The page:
Overall I didn’t care for that freakish exploitation outside of the main plot, but certain scenes do award it with a darkly daunting charm, which compliments the craziness of the film nicely. The actual story doesn't grab me until the end, where the freaks carries out their revenge against the "normal" people, who betrayed them and their freak-friends. The finale of the film is absolutely brilliant, where the direction, sound and set design really comes together to create an intense final act. I can't believe this was made in the 30s; the thunder and rain and underlying feel of terror is absolutely haunting. It is just too bad it never gets seriously dark, though it was supposedly supposed to be from the beginning. As a whole, this film had a bad start, a decent middle and a great end, which makes for an uneven but fairly good film. It only got better and more interesting as it went along and I liked the themes and overall obscure subject matter. It had some great moments, most of which came towards the end, but ultimately it feels underdeveloped, which makes for an unsatisfying experience. This movie is very different though and I can understand and appreciate this film and its director for making it when people weren't comfortable with such things. I'm glad I watched it, but I have no interest in watching it again.


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MovieMeditation presents...
HIS FILM DIARY 2015
total movie count ........... current day count
246 .......................... 272

__________________________


August 14th

—— 1983 ——
The Outsiders
—— drama ——



They grew up on the outside of society. They weren't
looking for a fight. They were looking to belong


Without having seen the original shorter version of this film, I feel like I can easily say it is probably better than this updated 'Complete Novel Version', which I happened to see since it is hard as hell to a get a hold of the original cut. I heard the new version was more true to the book, which I couldn't care less about since I haven't read it, but I also heard Coppola added tons of new things to the film and even scratched most of the original score in place of 60s contemporary pop music – even inserting music where it didn't even mesh or was there to begin with. I'm quite an outsider to this movie myself, though my mom often mention it as one of her favorite films, which was what eventually made me watch it...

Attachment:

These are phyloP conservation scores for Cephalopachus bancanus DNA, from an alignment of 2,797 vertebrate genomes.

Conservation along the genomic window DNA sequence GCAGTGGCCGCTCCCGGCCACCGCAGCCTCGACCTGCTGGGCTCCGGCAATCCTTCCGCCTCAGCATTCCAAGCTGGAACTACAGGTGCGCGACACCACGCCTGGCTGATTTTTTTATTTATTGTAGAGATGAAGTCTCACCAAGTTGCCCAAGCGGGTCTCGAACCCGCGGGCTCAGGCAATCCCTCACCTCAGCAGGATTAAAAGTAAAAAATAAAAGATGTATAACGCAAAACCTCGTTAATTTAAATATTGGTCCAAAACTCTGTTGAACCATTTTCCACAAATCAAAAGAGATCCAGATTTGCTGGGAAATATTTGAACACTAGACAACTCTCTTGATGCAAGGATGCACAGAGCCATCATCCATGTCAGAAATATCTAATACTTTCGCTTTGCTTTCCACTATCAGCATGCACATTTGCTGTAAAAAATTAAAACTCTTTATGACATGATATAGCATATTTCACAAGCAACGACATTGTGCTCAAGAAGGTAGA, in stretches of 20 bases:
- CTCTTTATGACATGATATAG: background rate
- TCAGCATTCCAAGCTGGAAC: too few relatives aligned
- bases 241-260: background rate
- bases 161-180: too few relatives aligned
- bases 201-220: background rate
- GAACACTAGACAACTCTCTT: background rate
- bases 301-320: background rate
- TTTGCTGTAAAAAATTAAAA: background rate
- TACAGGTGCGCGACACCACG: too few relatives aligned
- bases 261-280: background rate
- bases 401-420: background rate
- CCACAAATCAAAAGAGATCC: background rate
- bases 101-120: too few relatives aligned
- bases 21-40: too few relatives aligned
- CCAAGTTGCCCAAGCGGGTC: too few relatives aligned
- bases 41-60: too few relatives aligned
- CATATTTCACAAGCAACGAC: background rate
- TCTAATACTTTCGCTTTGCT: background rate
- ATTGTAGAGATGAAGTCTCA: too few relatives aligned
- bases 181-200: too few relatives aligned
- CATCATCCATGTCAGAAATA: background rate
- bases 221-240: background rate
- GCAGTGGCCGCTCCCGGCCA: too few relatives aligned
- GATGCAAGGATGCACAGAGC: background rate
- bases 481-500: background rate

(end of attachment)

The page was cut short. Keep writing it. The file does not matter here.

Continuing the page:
'The Outsiders' really didn't seem to have much inside knowledge of how young rebellious teenagers are actually acting and behaving. In many ways, this casual Coppola flick looks like a cheap rip-off of 'Grease’, though without the cool singing and dancing or fun and fancy storyline. The characters are even called "Greasers" in this film and wears mostly black and behaves mainly cocky and cool, though coming off as caricatures of the cinematic and actual time period where this story takes place. The 'Grease' gesture could be debated, but the obvious comparison to other much better teen dramas is undeniable. There isn't much new under the sun, except for the highlight quotation from the film, which is said as the sun goes down, ironically. It is a poem, which also connects to the main song of the film, Stevie Wonder’s “Stay Gold – another good thing about this film not really about this film. The main story is disappointingly dull without much depth or sense of coherence. It kind of feels like Coppola has taken little highlights from the source material and general teen activity and just crammed it into this two hour time-lapse tour through the average teen's life, while also pushing more rebellious and heroic themes into the story to appear more important and exciting.

It was pretty fun to see all these actors who would eventually become A-listers or at least fairly known in Hollywood, though I didn't exactly care for any of the characters they played. When people died or were in danger, I was in the distance trying to put myself into the story, only I simply couldn't. It didn’t help when Coppola made a catastrophe with is new cut, editing in music where things are supposed to be intense and exciting. The story mostly moves along because of weird choices by the characters and overall this is a weak film and a forgettable teen drama in the mist of much greater ones.